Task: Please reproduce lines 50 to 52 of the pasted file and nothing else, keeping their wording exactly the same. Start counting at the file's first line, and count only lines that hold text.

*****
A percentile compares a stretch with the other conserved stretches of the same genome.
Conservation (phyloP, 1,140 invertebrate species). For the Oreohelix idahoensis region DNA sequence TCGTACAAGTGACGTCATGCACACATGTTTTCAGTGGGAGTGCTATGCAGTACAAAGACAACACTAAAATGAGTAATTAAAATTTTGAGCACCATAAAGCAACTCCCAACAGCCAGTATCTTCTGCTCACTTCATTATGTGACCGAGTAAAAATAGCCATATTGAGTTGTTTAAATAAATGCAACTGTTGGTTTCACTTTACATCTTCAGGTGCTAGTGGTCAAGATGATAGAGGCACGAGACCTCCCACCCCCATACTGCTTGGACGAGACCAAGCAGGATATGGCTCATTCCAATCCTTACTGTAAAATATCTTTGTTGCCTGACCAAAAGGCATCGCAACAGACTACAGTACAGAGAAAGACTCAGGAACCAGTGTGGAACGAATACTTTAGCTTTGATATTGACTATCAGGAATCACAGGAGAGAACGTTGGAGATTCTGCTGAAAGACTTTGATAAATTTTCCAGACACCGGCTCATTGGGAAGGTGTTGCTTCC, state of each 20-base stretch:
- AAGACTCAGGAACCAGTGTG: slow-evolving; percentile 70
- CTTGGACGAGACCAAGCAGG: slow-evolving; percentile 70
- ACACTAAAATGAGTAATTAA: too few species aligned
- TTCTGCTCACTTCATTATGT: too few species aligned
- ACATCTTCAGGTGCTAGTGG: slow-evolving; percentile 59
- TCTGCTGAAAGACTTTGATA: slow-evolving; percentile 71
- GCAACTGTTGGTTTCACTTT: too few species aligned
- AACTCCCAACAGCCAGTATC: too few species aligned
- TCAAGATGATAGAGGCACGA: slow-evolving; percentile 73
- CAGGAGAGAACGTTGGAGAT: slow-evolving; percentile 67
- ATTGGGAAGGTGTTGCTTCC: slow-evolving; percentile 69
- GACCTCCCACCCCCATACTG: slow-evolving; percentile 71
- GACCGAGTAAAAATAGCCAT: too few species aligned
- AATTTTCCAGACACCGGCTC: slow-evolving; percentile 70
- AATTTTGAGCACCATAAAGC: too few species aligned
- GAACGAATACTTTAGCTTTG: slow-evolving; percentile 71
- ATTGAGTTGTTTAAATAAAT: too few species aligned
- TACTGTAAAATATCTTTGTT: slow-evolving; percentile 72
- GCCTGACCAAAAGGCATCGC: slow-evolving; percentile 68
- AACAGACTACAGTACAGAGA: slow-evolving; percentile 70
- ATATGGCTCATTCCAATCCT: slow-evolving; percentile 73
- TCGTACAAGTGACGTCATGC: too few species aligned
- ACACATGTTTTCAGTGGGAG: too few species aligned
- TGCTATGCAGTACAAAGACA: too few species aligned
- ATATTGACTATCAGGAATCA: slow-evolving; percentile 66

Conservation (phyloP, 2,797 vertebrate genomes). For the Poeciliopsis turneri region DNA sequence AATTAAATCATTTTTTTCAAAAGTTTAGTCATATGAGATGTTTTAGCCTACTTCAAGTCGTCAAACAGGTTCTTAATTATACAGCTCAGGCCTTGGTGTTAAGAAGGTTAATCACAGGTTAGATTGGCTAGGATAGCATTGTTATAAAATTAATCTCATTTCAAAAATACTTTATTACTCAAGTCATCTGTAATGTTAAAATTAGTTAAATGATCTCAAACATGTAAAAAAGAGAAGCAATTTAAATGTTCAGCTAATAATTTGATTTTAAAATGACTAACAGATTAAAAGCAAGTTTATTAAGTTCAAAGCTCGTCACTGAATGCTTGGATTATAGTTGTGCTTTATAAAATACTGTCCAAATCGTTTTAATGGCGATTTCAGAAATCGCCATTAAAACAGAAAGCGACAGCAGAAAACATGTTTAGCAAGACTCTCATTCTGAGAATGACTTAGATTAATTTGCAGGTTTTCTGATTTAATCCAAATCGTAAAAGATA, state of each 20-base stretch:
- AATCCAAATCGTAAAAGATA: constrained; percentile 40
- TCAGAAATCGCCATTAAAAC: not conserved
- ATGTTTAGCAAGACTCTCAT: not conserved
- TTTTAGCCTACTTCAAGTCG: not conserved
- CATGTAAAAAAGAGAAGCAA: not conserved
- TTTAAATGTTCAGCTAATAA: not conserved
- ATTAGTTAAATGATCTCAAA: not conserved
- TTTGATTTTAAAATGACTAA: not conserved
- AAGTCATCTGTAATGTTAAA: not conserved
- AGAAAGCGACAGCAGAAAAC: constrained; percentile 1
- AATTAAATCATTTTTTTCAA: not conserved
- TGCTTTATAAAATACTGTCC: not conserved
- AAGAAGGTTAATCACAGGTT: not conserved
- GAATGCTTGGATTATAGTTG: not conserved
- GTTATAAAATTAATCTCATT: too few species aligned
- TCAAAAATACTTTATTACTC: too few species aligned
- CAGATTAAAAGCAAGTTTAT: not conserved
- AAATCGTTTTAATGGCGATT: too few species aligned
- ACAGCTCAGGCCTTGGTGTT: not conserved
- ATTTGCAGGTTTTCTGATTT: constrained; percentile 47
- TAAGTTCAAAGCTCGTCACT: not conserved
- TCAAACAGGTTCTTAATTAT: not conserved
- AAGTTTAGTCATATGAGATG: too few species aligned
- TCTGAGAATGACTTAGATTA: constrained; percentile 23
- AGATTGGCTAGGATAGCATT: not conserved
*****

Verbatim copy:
- TCAAACAGGTTCTTAATTAT: not conserved
- AAGTTTAGTCATATGAGATG: too few species aligned
- TCTGAGAATGACTTAGATTA: constrained; percentile 23